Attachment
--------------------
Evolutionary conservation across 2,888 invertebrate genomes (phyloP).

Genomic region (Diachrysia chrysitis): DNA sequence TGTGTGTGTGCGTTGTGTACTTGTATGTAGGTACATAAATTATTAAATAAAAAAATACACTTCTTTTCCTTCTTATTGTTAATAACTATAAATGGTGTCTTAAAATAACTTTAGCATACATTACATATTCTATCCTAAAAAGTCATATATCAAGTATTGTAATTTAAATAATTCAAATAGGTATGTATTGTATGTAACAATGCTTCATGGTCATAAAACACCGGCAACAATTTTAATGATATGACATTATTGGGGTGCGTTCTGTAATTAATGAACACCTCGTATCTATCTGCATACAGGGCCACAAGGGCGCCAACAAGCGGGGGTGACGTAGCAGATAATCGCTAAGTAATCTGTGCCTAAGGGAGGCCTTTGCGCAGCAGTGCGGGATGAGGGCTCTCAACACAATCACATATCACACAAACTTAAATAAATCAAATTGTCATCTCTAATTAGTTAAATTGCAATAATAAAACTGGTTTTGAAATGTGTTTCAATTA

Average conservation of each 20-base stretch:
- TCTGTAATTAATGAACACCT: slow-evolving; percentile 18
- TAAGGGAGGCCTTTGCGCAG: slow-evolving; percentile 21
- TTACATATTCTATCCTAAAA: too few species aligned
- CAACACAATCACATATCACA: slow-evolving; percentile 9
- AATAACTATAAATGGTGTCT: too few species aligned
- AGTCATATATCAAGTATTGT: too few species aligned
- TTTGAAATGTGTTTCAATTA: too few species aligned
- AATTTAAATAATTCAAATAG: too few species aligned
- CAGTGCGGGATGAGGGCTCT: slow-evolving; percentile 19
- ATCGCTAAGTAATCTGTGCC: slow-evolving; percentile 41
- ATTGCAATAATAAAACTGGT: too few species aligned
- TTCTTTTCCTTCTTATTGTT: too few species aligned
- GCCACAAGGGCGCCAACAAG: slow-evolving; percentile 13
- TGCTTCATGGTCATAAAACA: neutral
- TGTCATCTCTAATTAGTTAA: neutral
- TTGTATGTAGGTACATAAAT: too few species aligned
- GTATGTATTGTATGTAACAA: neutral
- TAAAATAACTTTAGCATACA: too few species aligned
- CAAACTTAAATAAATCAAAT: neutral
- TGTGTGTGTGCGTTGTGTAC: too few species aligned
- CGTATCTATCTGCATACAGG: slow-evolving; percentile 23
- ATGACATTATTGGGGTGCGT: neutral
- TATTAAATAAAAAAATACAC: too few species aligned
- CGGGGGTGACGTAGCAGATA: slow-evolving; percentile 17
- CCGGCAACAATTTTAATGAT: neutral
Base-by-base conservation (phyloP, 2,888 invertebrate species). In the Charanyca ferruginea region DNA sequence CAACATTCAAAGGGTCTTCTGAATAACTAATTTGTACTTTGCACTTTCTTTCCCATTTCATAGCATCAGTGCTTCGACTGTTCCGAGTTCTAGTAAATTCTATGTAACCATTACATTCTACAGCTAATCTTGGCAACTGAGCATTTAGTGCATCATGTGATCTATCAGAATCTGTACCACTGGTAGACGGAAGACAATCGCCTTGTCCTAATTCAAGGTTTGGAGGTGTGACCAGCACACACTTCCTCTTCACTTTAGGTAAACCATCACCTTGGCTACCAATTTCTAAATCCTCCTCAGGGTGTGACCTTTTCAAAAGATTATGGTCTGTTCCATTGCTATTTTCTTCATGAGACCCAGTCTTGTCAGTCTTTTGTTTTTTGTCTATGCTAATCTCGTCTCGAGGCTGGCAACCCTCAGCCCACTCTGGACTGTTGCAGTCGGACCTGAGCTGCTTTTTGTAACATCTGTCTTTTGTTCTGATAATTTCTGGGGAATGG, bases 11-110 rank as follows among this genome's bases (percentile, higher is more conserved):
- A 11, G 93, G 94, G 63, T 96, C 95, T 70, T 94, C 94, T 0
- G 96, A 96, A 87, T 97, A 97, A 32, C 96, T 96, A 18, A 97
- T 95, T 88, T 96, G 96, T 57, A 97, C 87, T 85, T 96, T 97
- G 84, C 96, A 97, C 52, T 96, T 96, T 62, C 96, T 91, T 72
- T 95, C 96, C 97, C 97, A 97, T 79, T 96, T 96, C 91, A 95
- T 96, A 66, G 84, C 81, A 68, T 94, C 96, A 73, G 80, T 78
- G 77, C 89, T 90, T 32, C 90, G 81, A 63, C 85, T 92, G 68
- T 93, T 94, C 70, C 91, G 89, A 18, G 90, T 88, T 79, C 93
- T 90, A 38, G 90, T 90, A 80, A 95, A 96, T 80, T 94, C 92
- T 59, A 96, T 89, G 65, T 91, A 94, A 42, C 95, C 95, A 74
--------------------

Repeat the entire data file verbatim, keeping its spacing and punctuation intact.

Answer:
Evolutionary conservation across 2,888 invertebrate genomes (phyloP).

Genomic region (Diachrysia chrysitis): DNA sequence TGTGTGTGTGCGTTGTGTACTTGTATGTAGGTACATAAATTATTAAATAAAAAAATACACTTCTTTTCCTTCTTATTGTTAATAACTATAAATGGTGTCTTAAAATAACTTTAGCATACATTACATATTCTATCCTAAAAAGTCATATATCAAGTATTGTAATTTAAATAATTCAAATAGGTATGTATTGTATGTAACAATGCTTCATGGTCATAAAACACCGGCAACAATTTTAATGATATGACATTATTGGGGTGCGTTCTGTAATTAATGAACACCTCGTATCTATCTGCATACAGGGCCACAAGGGCGCCAACAAGCGGGGGTGACGTAGCAGATAATCGCTAAGTAATCTGTGCCTAAGGGAGGCCTTTGCGCAGCAGTGCGGGATGAGGGCTCTCAACACAATCACATATCACACAAACTTAAATAAATCAAATTGTCATCTCTAATTAGTTAAATTGCAATAATAAAACTGGTTTTGAAATGTGTTTCAATTA

Average conservation of each 20-base stretch:
- TCTGTAATTAATGAACACCT: slow-evolving; percentile 18
- TAAGGGAGGCCTTTGCGCAG: slow-evolving; percentile 21
- TTACATATTCTATCCTAAAA: too few species aligned
- CAACACAATCACATATCACA: slow-evolving; percentile 9
- AATAACTATAAATGGTGTCT: too few species aligned
- AGTCATATATCAAGTATTGT: too few species aligned
- TTTGAAATGTGTTTCAATTA: too few species aligned
- AATTTAAATAATTCAAATAG: too few species aligned
- CAGTGCGGGATGAGGGCTCT: slow-evolving; percentile 19
- ATCGCTAAGTAATCTGTGCC: slow-evolving; percentile 41
- ATTGCAATAATAAAACTGGT: too few species aligned
- TTCTTTTCCTTCTTATTGTT: too few species aligned
- GCCACAAGGGCGCCAACAAG: slow-evolving; percentile 13
- TGCTTCATGGTCATAAAACA: neutral
- TGTCATCTCTAATTAGTTAA: neutral
- TTGTATGTAGGTACATAAAT: too few species aligned
- GTATGTATTGTATGTAACAA: neutral
- TAAAATAACTTTAGCATACA: too few species aligned
- CAAACTTAAATAAATCAAAT: neutral
- TGTGTGTGTGCGTTGTGTAC: too few species aligned
- CGTATCTATCTGCATACAGG: slow-evolving; percentile 23
- ATGACATTATTGGGGTGCGT: neutral
- TATTAAATAAAAAAATACAC: too few species aligned
- CGGGGGTGACGTAGCAGATA: slow-evolving; percentile 17
- CCGGCAACAATTTTAATGAT: neutral
Base-by-base conservation (phyloP, 2,888 invertebrate species). In the Charanyca ferruginea region DNA sequence CAACATTCAAAGGGTCTTCTGAATAACTAATTTGTACTTTGCACTTTCTTTCCCATTTCATAGCATCAGTGCTTCGACTGTTCCGAGTTCTAGTAAATTCTATGTAACCATTACATTCTACAGCTAATCTTGGCAACTGAGCATTTAGTGCATCATGTGATCTATCAGAATCTGTACCACTGGTAGACGGAAGACAATCGCCTTGTCCTAATTCAAGGTTTGGAGGTGTGACCAGCACACACTTCCTCTTCACTTTAGGTAAACCATCACCTTGGCTACCAATTTCTAAATCCTCCTCAGGGTGTGACCTTTTCAAAAGATTATGGTCTGTTCCATTGCTATTTTCTTCATGAGACCCAGTCTTGTCAGTCTTTTGTTTTTTGTCTATGCTAATCTCGTCTCGAGGCTGGCAACCCTCAGCCCACTCTGGACTGTTGCAGTCGGACCTGAGCTGCTTTTTGTAACATCTGTCTTTTGTTCTGATAATTTCTGGGGAATGG, bases 11-110 rank as follows among this genome's bases (percentile, higher is more conserved):
- A 11, G 93, G 94, G 63, T 96, C 95, T 70, T 94, C 94, T 0
- G 96, A 96, A 87, T 97, A 97, A 32, C 96, T 96, A 18, A 97
- T 95, T 88, T 96, G 96, T 57, A 97, C 87, T 85, T 96, T 97
- G 84, C 96, A 97, C 52, T 96, T 96, T 62, C 96, T 91, T 72
- T 95, C 96, C 97, C 97, A 97, T 79, T 96, T 96, C 91, A 95
- T 96, A 66, G 84, C 81, A 68, T 94, C 96, A 73, G 80, T 78
- G 77, C 89, T 90, T 32, C 90, G 81, A 63, C 85, T 92, G 68
- T 93, T 94, C 70, C 91, G 89, A 18, G 90, T 88, T 79, C 93
- T 90, A 38, G 90, T 90, A 80, A 95, A 96, T 80, T 94, C 92
- T 59, A 96, T 89, G 65, T 91, A 94, A 42, C 95, C 95, A 74